• Oregonians who make more than $100,000 are more likely to support businesses being allowing businesses to verify employee vaccination status than Oregonians who make below $50,000 a year (75% compared to 61%). Support for allowing businesses to verify customer vaccination status trends along the same lines, with 69% of Oregonians who make $100,000 a year and above supporting compared to 55% of Oregonians making $50,000-$100,000 a year and 50% of Oregonians making less than $100,000.
  • Residents of Oregon who are essential workers are less likely to support allowing businesses to verify their employees’ vaccination status than non-essential workers (59% compared to 70%).

Vaccination Requirement in Medical Facilities

7 out of 10 Oregonians (70%) agree that medical facilities, including nursing homes and assisted living facilities, should be allowed to require their employees to be vaccinated (Q22).

  • Older Oregonians are more likely to support medical facilities being allowed to require their employees to be vaccinated. 87% of Oregonians age 75+ believe medical facilities should be allowed to require their employees to be vaccinated compared to less than two-thirds of Oregonians aged 44 and younger (63%-65%).

Demographic Trends

Identifying What Unites Us and Understanding What Divides Us

Reported below are statistically significant subgroup differences between BIPOC and white Oregonians, and urban and rural Oregonians.  Many of these differences are not major and are presented to inform public education and communications initiatives. 

  • When it comes to workplace safety, in most cases BIPOC Oregonians and Oregonians living in urban areas are more likely to feel like their safety is in jeopardy (Q30-32).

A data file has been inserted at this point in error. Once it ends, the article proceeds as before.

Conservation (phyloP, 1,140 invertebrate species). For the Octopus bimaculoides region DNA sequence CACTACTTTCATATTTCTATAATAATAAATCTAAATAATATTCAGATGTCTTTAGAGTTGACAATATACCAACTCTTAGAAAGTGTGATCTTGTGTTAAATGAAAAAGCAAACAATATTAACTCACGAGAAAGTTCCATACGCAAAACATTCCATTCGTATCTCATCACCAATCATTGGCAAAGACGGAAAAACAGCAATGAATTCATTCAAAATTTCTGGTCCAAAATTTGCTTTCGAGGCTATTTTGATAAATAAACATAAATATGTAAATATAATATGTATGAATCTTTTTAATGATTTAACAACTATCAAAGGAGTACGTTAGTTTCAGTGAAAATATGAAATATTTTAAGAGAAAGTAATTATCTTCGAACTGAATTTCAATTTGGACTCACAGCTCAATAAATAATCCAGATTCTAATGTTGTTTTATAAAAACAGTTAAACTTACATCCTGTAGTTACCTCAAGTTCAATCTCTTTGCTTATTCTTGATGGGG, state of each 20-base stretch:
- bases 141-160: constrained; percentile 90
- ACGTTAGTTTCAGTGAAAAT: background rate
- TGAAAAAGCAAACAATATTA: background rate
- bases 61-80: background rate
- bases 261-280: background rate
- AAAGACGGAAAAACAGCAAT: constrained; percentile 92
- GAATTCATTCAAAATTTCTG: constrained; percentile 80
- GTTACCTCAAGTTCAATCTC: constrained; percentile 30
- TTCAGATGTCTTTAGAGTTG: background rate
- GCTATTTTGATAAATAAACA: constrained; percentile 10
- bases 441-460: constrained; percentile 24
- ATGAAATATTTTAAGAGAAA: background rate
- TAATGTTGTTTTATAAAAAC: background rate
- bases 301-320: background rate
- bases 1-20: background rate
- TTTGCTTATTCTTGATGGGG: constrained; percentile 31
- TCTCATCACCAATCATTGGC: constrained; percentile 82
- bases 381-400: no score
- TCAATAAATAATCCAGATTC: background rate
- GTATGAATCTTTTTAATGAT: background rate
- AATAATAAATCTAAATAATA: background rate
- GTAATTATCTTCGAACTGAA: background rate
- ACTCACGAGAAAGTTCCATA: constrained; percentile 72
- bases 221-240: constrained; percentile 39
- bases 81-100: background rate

• BIPOC Oregonians are significantly more likely to feel the spread of Covid-19 puts their workplace safety in jeopardy than white Oregonians (46% compared to 33%), and slightly more likely to express the same concerns about extreme heat (39% vs. 32%) and poor air quality due to wildfires (49% vs. 40%).
  • Oregonians from urban areas are more likely to feel that the spread of Covid-19 and extreme heat jeopardize their safety in the workplaces than Oregonians from other areas (Covid: 44% vs. 24-31%; extreme heat: 42% vs. 22-32%).
  • Oregonians from areas considered rural-changing-to-suburban are more likely than those living in other areas to say their workplace safety is in jeopardy due to poor air quality as a result of wildfires (53% vs. 33-43%). Oregonians living in rural areas are the least likely to feel poor air quality from wildfires jeopardizes their workplace safety (33%).
  • BIPOC Oregonians are less likely than white Oregonians to support allowing businesses to verify the vaccination status of their employees or customers. Interestingly, the gap between BIPOC and white Oregonians who support employee vaccine status verification is wider than the gap between those who support customer verification (BIPOC: 61% vs. white: 67% compared to BIPOC: 52% vs. white: 56%) (Q20-Q21).
  • Oregonians living in urban areas are the most supportive of allowing businesses to verify vaccination status, although more than half of those living in all areas support allowing businesses to verify the vaccination status of their employees (54-73%) (Q20).
  • A majority of Oregonians in most areas of the state also support allowing businesses to verify customer vaccination status, with the exception of those living in rural areas (rural: 46% vs. 51-61%) (Q21).
  • BIPOC Oregonians of color are more likely than white Oregonians to be uncertain whether medical facilities, including nursing homes and assisted living facilities, should be allowed to require their employees to be vaccinated (11% vs. 7%), while white Oregonians are more likely to support allowing these requirements (71% compared to 62%) (Q22).
  • Urban and suburban Oregonians are significantly more likely to support allowing medical facilities to require their employees to be vaccinated (74-77%) compared to those living in rural or rural-changing-to-suburban areas (58%-62%), but a majority of those in all areas are supportive (Q22).

This research was completed as a community service by the Oregon Values and Beliefs Center, an independent and non-partisan organization. OVBC is an Oregon charitable nonprofit corporation (www.oregonvbc.org).

For More Information: